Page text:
Does the U.S. Over Diagnose Cancer?

Ezra Klein challenges the notion that patients in the U.S. get better cancer treatment than patients in other developed countries. Klein was writing in response to the Commonwealth Fund’s comparison of health systems in eleven developed countries. As I noted previously, one problem with this survey is that there is no apparent relationship between ranking on the survey and health outcomes. Although the U.S. does poorly in the survey, it does well in health outcomes, especially cancer outcomes.

Or maybe not, according to Klein:

Most of the studies that highlight America’s skill in treating cancer do so by measuring survival rates  — that is to say, they measure how many people survive for a certain number of years after the cancer is diagnosed. So if a certain cancer kills 50 percent of people within five years, then the five-year survival rate is 50 percent.

The problem here is simple: survival rates don’t necessarily measure when people die. They also measure when they’re diagnosed — and sometimes, that’s all they measure.

Hits and Misses

Advances in Personalized Medicine

An article published Thursday in the journal Science describes the treatment of a 43-year-old woman with an advanced and deadly type of cancer that had spread from her bile duct to her liver and lungs, despite chemotherapy.

Researchers at the National Cancer Institute sequenced the genome of her cancer and identified cells from her immune system that attacked a specific mutation in the malignant cells. Then they grew those immune cells in the laboratory and infused billions of them back into her bloodstream.

The tumors began “melting away,” said Dr. Steven A. Rosenberg, the senior author of the article and chief of the surgery branch at the cancer institute.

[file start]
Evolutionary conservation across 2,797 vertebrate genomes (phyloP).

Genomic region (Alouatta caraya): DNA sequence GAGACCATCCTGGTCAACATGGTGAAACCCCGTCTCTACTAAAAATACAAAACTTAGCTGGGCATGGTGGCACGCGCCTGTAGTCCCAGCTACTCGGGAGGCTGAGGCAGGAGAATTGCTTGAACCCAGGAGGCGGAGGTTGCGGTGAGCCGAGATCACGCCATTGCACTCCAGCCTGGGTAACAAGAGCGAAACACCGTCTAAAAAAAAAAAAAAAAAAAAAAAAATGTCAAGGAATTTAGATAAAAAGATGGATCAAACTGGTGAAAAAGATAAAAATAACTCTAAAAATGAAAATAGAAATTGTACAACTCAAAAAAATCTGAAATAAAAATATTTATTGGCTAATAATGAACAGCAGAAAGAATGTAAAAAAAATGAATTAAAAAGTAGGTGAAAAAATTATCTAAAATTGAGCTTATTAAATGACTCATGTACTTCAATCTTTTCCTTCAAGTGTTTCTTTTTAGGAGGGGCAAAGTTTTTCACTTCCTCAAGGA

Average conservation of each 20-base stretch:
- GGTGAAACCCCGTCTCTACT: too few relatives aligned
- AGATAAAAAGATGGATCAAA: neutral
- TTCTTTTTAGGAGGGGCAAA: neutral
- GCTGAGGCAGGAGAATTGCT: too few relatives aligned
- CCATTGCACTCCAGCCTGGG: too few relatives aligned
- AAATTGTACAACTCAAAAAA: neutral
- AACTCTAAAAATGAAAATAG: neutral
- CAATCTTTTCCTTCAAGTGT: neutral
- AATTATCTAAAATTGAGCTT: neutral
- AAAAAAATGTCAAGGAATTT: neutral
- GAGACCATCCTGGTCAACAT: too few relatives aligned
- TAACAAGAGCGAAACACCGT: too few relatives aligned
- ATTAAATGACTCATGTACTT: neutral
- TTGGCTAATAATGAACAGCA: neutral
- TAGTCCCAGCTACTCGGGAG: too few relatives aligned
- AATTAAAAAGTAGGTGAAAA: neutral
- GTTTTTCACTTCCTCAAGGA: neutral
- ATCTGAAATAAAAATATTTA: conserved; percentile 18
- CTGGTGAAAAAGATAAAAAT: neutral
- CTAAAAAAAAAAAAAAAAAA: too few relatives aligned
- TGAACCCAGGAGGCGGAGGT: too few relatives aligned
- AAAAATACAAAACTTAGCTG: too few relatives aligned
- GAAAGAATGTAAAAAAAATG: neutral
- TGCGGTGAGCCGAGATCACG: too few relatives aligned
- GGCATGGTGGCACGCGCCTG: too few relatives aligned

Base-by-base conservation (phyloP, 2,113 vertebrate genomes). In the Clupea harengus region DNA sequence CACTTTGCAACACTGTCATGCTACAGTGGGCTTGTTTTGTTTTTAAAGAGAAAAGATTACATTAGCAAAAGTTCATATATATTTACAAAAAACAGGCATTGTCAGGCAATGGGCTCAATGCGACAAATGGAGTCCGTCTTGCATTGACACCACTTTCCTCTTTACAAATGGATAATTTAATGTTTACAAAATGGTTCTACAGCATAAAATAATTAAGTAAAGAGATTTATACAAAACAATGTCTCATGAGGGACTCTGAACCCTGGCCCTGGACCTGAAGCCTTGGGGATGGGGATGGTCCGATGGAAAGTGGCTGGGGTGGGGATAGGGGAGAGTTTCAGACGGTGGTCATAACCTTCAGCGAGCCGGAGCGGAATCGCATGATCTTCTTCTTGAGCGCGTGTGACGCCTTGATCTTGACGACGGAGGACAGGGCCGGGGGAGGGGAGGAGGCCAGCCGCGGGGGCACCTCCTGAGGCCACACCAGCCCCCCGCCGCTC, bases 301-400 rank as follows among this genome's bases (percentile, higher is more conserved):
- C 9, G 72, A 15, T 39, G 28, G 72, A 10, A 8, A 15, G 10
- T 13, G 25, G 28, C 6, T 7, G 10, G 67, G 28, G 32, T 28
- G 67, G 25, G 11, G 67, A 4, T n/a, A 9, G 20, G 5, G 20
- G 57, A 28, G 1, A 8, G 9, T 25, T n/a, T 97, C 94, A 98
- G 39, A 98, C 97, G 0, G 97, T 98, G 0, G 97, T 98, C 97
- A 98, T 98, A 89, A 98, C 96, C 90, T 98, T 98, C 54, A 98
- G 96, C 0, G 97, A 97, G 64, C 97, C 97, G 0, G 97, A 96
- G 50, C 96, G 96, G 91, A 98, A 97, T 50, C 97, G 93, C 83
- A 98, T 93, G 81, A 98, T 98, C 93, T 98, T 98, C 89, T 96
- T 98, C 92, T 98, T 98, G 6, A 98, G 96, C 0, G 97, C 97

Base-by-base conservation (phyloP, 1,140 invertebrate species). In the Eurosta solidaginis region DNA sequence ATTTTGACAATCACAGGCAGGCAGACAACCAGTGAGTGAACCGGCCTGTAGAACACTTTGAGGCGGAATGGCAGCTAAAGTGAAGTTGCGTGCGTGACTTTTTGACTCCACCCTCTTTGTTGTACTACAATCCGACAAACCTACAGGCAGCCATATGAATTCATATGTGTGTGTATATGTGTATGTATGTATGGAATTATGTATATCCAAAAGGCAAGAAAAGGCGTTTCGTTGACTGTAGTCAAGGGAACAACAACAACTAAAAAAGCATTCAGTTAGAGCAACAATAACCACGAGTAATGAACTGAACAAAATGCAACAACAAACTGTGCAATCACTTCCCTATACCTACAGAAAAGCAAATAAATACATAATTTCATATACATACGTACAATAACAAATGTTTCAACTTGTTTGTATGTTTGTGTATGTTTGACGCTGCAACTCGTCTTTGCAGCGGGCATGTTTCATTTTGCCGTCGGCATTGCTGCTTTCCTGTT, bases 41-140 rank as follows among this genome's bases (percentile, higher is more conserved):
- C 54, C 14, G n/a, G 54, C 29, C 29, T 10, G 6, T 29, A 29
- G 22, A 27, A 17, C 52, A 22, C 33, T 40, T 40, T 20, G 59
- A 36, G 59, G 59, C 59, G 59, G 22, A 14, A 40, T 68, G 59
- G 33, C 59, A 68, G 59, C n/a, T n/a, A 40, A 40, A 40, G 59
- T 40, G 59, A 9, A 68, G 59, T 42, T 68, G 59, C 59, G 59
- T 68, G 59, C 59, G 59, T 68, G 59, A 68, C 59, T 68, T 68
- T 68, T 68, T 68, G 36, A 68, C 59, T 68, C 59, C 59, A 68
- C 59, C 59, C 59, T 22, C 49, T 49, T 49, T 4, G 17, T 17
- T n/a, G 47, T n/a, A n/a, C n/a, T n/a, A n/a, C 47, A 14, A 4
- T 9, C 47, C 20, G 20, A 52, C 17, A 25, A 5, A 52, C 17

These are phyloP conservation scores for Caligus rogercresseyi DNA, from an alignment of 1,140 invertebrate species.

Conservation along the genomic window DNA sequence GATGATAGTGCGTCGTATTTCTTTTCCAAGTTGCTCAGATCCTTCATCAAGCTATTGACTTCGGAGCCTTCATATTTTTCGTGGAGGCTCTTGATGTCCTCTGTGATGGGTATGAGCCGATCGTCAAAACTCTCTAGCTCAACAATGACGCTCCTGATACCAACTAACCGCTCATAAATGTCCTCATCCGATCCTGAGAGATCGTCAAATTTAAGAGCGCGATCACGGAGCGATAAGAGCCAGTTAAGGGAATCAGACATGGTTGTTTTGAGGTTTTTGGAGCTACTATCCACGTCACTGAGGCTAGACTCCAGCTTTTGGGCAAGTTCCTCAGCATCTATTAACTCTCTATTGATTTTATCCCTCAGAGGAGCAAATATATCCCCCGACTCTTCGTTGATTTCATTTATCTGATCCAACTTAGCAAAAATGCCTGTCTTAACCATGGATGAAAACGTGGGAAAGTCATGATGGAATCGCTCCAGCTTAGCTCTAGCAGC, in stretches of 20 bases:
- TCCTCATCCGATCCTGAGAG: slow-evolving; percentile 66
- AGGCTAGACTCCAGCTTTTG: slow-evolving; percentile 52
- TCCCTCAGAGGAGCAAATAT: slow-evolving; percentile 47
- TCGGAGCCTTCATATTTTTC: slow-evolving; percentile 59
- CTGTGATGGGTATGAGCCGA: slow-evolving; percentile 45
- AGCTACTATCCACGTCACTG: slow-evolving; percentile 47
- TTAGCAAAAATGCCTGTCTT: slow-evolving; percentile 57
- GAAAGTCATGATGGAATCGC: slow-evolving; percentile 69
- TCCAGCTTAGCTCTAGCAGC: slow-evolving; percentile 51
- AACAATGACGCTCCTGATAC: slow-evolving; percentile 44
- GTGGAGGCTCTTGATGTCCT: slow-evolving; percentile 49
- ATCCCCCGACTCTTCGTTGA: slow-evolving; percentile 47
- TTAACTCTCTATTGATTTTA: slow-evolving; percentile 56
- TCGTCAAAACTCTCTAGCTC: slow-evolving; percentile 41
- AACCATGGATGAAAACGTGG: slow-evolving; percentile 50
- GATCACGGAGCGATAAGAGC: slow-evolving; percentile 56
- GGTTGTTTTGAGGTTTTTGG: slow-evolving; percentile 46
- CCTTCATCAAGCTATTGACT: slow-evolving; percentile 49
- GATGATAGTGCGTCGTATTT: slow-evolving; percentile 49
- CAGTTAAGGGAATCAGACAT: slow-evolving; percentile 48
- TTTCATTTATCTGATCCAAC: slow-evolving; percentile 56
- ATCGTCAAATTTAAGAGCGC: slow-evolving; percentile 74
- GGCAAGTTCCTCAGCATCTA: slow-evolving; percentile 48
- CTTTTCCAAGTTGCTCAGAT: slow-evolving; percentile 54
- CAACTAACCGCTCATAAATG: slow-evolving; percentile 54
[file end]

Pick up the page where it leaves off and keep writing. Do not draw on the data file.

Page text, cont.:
…[T]he report is noteworthy because it describes an approach that may also be applied to common tumors — like those in the digestive tract, ovaries, pancreas, lungs and breasts — that cause more than 80 percent of the 580,000 cancer deaths in the United States every year. (New York Times)

See our previous posts here and here.

Headlines I Wish I Hadn’t Seen

ObamaCare Plan Refuses to Cover Cancer Patient Treatment

[S]he bought [a] plan and was approved on Nov. 22. Because by January the plan was still not showing up on her online Humana account, however, she repeatedly called to confirm that it was active. The agents told her not to worry, she was definitely covered.

Then on Feb. 12, just before going into (yet another) surgery, she was informed by Humana that it would not, in fact, cover her Sandostatin, or other cancer-related medications. The cost of the Sandostatin alone, since Jan. 1, was $14,000, and the company was refusing to pay. (WSJ)

Breast Cancer and Government Coverage versus Private Health Insurance

Increase-in-Breast-Reconstruction-After-Womens-Health-Law-EnactedHere are results from a 2008 paper on the relationship between breast cancer and type of health coverage in Rhode Island. Covering all breast cancer cases registered from 1996 to 2005, the data once again suggest that the uninsured fare almost as well as people on Medicaid.

The table below lists tumor size and stage at diagnosis by type of health coverage. When breast cancer victims on Medicaid are compared to those with private insurance, those on Medicaid have larger tumors at diagnosis and higher stage tumors. They also have more node positive tumors — tumors that have already spread to lymph nodes. This is cause for concern as survival rates are better for small tumors, tumors that are node negative, and those at stage 1 or below. Women on Medicaid who do have early stage tumors are also less likely to have surgery and, if they have surgery, to have surgery that removes only a part of their breast.